Wimbledon: Lisicki d. Stosur

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You can’t ever overestimate the value of attitude in tennis, a truism that was strikingly evident in today’s third-round encounter between Sabine Lisicki and No. 14 seed Sam Stosur.

Lisicki is ranked No. 24 (although she’s been as high as No. 12) and has struggled with injuries, while the fit and strong Stosur, a former Grand Slam champ, held a 4-1 edge in their head-to-head meetings. But Lisicki loves Wimbledon, and not just because it smiles upon her kind of big game—one founded on an atomic serve and a punishing forehand. She embraces the experience and challenge.

Oddly—and revealingly—you could say the same thing for Stosur, except for that bit about actually enjoying and loving Wimbledon. After all, before this match Lisicki had hit the fastest serve after Serena Williams in this tournament, a 120 M.P.H. smoker. But Stosur had hit 119 M.P.H. herself, and her forehand is also a powerful if somewhat unpredictable weapon. The big difference, really, is that while Lisicki’s relish for Wimbledon has enabled her to overachieve (relative to her record at other events), Stosur has never penetrated the fourth round at SW19.

That will remain the case, as Lisicki came from behind—slowly, but surely—and finished pulling away as she hammered out a three-set, one hour and 40-minute win over Stosur, 4-6, 6-2, 6-1.

Give Stosur some credit. She resolved to be a little more aggressive at this edition of The Championships in order to better employ some of her grass-court assets. Those include an ability to slice and volley, which combined with good returning can really put pressure on an opponent. She also wanted to flatten out her forehand and force herself to return Lisicki’s fearsome serves from a yard-and-a-half inside the baseline. Essentially, Stosur hoped to overcome a basic unease on the turf, along with doubts and weaknesses that have undermined her efforts.

For a solid set-plus, the approach worked. Lisicki made too many unforced errors in the first set, and Stosur played crisp, positive tennis. She served well, using slice as well as her trademark kicker, which is less effective on grass than clay. Stosur saw a break point in the third game and converted when Lisicki tried a poor drop shot—which the Aussie buried with a smash to win the game. It was all the cushion she needed, for Lisicki was unable to break back as the set rolled to its inevitable conclusion.

But Lisicki was undeterred. She played a commanding game to start the second set with a hold, after which she began to find her range as a returner. Stosur took her foot of the gas, and while she never did face a break point in the second game, Lisicki forced three deuces before she yielded.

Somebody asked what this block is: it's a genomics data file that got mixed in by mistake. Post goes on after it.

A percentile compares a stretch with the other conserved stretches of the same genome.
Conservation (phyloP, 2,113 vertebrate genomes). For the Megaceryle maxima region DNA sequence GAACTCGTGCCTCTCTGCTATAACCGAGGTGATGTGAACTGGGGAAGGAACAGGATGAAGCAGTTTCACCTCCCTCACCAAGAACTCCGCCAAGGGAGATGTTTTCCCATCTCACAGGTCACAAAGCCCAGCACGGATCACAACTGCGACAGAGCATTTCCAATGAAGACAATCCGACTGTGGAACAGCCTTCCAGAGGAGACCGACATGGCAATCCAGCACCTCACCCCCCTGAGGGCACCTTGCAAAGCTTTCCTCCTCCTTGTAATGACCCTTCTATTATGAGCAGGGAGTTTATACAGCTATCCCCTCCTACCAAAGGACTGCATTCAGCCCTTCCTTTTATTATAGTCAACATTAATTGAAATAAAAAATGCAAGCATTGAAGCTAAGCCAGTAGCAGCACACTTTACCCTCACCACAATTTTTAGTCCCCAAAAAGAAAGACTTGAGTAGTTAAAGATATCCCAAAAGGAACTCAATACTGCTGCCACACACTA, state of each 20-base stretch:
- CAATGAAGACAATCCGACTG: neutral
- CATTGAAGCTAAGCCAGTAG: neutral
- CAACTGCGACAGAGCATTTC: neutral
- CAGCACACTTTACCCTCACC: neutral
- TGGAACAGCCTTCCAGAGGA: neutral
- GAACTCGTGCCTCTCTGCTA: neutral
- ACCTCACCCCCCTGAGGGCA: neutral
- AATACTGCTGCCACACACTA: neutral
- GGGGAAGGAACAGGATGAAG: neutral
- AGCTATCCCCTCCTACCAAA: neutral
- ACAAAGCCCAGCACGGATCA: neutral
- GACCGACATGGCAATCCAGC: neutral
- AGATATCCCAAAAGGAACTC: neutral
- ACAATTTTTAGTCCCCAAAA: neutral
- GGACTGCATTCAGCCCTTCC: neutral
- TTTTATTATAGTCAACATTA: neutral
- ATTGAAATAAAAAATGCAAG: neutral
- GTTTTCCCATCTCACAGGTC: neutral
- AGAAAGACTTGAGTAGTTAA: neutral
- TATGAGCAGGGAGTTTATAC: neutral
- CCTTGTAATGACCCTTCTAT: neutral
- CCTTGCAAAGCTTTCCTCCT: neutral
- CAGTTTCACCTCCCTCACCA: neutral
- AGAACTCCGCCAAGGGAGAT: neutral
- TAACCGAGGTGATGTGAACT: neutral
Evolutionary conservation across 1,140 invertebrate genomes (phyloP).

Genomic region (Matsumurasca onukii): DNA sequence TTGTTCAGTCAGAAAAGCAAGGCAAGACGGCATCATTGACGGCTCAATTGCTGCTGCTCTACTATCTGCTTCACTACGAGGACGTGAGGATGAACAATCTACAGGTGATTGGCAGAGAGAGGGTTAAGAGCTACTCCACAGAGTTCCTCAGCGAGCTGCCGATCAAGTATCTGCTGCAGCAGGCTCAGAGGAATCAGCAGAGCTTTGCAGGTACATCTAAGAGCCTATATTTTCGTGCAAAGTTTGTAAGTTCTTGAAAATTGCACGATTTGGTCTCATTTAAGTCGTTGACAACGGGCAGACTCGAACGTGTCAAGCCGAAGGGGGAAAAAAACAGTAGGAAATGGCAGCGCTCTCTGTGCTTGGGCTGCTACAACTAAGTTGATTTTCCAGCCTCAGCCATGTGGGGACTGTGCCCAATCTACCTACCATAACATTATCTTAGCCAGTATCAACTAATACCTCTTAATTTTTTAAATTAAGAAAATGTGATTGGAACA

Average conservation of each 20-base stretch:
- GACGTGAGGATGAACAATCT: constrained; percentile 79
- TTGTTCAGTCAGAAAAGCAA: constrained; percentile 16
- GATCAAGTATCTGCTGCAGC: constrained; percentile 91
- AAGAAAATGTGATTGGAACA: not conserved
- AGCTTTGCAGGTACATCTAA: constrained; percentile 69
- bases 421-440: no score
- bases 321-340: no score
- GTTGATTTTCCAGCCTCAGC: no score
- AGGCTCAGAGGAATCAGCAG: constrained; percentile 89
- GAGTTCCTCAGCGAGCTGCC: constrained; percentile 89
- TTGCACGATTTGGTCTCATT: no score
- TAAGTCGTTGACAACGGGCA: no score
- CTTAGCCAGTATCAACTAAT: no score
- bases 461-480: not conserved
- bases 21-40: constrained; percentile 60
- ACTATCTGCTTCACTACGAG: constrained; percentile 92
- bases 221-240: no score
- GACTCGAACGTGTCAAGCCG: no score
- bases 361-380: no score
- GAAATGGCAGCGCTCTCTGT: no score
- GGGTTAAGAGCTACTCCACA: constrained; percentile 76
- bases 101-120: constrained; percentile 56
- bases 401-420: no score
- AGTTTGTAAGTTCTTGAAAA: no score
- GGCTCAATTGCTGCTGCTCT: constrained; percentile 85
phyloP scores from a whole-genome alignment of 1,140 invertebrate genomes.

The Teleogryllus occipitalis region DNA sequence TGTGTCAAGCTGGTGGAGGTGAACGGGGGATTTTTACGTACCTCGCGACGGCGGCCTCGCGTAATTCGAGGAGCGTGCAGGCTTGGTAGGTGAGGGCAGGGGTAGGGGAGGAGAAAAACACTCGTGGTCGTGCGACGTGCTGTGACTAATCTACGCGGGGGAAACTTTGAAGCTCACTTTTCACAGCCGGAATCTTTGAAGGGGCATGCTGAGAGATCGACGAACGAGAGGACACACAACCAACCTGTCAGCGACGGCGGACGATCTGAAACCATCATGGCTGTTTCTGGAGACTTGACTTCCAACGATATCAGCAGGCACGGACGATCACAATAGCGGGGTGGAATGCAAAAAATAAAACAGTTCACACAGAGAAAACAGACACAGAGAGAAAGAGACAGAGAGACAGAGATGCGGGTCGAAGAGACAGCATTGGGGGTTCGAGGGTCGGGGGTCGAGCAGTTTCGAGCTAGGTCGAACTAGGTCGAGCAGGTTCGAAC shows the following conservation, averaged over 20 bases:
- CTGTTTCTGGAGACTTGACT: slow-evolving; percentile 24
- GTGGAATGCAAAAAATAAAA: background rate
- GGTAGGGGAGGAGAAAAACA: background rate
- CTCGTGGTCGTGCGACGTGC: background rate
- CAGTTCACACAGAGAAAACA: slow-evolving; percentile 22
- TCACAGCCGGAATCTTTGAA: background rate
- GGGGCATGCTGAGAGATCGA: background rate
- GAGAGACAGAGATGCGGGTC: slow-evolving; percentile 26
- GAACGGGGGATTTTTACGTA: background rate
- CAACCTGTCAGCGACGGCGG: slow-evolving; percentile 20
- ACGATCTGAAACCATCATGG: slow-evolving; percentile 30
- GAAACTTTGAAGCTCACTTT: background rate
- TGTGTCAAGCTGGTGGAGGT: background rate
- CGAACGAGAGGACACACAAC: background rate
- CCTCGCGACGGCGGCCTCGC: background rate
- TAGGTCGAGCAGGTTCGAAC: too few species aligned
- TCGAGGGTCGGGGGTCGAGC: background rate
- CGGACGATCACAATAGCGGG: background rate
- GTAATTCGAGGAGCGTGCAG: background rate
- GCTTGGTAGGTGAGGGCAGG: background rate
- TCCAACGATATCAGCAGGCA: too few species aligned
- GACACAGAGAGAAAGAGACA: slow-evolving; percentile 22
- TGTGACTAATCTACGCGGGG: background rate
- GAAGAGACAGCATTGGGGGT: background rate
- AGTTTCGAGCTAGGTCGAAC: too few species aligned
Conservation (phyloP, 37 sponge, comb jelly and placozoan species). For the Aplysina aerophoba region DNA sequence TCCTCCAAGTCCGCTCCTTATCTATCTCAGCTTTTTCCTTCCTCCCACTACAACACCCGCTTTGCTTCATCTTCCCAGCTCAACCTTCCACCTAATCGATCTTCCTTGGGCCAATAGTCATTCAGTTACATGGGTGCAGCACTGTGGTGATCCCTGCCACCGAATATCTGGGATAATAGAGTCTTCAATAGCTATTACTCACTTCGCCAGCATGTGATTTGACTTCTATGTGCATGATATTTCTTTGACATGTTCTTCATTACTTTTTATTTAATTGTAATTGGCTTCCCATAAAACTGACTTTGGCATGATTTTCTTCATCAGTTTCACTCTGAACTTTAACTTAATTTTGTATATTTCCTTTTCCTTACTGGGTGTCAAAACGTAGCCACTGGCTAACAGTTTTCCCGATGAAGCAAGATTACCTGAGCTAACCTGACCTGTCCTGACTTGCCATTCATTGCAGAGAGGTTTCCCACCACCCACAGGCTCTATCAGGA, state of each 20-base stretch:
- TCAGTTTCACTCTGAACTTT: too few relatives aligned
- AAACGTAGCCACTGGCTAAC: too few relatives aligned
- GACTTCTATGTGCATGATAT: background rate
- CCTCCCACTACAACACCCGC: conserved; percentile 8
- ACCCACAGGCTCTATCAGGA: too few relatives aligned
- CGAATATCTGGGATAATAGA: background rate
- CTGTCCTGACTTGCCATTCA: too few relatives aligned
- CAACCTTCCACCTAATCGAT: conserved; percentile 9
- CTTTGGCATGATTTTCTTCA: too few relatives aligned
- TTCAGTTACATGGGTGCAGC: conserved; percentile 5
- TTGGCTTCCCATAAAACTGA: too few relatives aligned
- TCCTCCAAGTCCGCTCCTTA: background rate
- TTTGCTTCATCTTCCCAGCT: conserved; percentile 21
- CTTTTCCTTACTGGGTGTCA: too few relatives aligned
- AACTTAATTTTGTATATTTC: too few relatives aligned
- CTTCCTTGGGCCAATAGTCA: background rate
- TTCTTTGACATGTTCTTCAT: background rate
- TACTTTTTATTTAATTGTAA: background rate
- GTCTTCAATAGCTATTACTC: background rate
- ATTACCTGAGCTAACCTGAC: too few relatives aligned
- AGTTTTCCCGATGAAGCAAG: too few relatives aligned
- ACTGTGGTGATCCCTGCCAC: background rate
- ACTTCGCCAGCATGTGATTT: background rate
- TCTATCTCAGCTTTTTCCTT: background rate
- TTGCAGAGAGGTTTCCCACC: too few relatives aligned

After a quick hold by Lisicki, Stosur’s forehand—and her composure—began to crumble. The forehand may be her stronger shot, but at times it’s also the one that can be broken down, and that’s especially true when she gets nervous. 

Lisicki snuck in to put away a volley to start that fourth game. Stosur won the next point, but Lisicki answered with a forehand winner. Stosur then shanked a forehand to give Lisicki break point, which the 5’10” former semifinalist eagerly converted with a down-the-line forehand pass for a 3-1 lead.

Lisicki’s faith (not to mention her composure) was rewarded; Stosur would win just one of the next eight games, giving Lisicki a 3-0 third-set lead. Lisicki had grown accustomed to the Stosur serve, cut back on the unforced errors, and held her own service games with authority and confidence. It appeared at that juncture that Stosur might not get another game in the match, but she recovered from a love-40 deficit in the very next game to reel off five straight points for the hold.

But by then Lisicki was rolling, feeling and expressing Wimbledon love. She exploded any theory that Stosur’s unexpected comeback in the previous game would stem the tide with a strong hold for 4-1. It was still a mere one-break lead for Lisicki, but Stosur couldn’t stay in contention. At 30-all in the next game she double-faulted, and Lisicki bagged the second break with a powerful forehand that produced a forehand error.

Lisicki served it out from 5-1, looking very much like a player utterly comfortable, poised, and happy at a tournament that cows so many of her peers.

IBM Stat of the Match: Lisicki won more than 50 percent of her second-serve points (13 of 23, for 57 percent) while Stosur won fewer than half of hers (15 of 32, for 47 percent).

IBM is a proud sponsor and official technology partner for Wimbledon. For more information on this match, including the Keys to the Match, visit IBM's SlamTracker.

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